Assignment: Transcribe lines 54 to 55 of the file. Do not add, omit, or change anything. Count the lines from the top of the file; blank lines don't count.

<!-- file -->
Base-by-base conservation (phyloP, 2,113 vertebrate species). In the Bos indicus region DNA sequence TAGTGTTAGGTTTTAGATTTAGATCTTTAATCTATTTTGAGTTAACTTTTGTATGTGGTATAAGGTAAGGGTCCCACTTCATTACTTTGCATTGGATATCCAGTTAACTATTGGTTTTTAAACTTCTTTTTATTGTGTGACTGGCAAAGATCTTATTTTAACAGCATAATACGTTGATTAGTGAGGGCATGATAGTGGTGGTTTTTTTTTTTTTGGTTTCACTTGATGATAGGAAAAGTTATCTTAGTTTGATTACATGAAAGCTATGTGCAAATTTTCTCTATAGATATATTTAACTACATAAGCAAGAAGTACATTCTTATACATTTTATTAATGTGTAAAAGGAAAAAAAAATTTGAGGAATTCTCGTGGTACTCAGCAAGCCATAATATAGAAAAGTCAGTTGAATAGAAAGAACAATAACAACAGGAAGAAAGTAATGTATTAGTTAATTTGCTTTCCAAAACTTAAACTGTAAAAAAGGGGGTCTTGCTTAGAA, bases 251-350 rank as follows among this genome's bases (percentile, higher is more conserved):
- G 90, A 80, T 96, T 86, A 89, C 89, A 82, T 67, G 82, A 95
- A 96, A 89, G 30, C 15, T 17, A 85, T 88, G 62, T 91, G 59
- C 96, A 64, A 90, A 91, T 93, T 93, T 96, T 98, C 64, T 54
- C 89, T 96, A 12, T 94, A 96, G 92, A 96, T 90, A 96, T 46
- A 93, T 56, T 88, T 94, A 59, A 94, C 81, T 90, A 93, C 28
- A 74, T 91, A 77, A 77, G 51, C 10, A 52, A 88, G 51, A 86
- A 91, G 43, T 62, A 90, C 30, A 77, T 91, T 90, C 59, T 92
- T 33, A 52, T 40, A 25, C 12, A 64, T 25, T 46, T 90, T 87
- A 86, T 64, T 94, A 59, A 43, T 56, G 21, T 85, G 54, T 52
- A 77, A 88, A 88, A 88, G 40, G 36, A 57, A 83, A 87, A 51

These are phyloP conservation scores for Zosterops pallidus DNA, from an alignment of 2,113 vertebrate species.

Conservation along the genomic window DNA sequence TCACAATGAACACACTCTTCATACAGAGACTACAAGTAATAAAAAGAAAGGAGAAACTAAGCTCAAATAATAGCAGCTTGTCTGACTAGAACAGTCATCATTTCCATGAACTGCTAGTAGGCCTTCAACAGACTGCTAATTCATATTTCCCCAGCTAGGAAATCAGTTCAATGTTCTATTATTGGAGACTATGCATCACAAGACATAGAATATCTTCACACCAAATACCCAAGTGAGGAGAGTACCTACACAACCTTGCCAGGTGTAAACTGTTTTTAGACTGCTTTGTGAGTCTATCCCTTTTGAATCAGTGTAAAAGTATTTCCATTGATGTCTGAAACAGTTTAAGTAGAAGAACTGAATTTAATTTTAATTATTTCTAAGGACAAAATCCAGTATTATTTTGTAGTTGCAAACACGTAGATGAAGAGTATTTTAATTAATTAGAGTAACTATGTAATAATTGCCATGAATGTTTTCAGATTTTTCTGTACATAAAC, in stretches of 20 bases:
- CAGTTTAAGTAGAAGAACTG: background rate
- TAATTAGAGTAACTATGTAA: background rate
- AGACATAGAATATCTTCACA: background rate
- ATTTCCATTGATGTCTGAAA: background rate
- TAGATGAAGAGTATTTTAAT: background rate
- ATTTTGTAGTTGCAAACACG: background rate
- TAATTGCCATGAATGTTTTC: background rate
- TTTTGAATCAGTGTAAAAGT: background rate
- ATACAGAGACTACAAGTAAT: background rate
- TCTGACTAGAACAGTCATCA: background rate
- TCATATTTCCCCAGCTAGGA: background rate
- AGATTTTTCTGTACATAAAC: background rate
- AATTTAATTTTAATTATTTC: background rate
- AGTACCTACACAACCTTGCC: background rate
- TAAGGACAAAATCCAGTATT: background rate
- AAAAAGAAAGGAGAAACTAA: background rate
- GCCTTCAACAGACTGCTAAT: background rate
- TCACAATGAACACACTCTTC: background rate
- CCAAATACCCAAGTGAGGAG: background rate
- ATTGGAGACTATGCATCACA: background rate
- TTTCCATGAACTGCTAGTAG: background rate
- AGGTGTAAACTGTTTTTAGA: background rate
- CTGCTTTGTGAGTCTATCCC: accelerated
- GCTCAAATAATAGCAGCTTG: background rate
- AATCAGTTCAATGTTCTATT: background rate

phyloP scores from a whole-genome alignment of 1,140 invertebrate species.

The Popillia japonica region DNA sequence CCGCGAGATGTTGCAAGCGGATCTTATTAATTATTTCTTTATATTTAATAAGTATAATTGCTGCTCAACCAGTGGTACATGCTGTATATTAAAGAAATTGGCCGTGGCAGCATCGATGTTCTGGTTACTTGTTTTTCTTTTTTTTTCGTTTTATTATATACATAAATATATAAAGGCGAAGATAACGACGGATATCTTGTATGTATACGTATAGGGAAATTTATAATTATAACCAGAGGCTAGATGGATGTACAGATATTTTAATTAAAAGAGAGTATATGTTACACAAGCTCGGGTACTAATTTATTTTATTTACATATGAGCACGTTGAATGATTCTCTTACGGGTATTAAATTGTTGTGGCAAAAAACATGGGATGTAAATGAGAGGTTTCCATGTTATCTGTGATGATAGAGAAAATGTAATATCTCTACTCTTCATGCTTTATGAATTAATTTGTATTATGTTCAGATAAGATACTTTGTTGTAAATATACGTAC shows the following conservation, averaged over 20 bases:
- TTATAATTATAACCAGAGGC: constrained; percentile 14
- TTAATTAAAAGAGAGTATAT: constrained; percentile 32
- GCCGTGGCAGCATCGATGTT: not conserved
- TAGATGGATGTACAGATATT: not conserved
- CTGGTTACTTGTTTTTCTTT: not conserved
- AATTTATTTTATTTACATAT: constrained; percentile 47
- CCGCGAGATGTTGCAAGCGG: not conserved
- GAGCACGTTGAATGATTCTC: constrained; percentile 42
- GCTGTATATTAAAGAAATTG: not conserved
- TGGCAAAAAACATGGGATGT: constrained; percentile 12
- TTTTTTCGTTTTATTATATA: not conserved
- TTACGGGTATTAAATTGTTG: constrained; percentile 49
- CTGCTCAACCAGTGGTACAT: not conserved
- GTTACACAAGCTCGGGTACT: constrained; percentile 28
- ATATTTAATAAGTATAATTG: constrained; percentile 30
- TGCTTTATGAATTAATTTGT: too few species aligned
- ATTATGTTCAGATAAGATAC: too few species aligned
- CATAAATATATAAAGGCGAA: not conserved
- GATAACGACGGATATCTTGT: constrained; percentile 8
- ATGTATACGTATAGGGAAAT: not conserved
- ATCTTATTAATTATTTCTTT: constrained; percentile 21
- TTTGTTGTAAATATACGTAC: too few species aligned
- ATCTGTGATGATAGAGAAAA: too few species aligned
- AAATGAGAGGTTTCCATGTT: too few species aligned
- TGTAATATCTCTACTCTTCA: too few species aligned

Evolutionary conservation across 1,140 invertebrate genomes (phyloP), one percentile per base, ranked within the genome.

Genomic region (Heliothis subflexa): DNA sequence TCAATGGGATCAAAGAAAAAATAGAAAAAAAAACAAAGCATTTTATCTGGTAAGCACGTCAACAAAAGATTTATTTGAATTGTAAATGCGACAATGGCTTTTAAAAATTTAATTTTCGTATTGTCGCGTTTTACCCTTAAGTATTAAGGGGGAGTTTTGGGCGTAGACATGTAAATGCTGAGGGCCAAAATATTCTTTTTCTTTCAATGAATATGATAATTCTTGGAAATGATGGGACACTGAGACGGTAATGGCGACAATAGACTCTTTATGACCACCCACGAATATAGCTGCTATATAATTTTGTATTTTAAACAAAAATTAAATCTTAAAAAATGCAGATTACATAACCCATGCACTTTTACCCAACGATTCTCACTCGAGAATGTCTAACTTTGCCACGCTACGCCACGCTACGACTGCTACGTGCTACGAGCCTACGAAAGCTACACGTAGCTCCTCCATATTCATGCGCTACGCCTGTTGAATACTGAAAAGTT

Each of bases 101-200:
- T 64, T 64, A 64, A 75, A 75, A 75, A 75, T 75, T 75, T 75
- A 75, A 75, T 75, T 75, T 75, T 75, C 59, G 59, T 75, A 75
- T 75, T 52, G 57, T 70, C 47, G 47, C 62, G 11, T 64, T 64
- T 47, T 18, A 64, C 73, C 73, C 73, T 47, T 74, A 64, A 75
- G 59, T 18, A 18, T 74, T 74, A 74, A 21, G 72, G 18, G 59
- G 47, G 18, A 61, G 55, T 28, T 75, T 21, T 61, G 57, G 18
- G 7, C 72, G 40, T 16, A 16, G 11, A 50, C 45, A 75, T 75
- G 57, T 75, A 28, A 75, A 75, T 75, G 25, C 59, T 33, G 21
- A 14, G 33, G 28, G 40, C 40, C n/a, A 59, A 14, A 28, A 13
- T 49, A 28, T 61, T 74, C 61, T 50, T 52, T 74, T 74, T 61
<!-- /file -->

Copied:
- GTTACACAAGCTCGGGTACT: constrained; percentile 28
- ATATTTAATAAGTATAATTG: constrained; percentile 30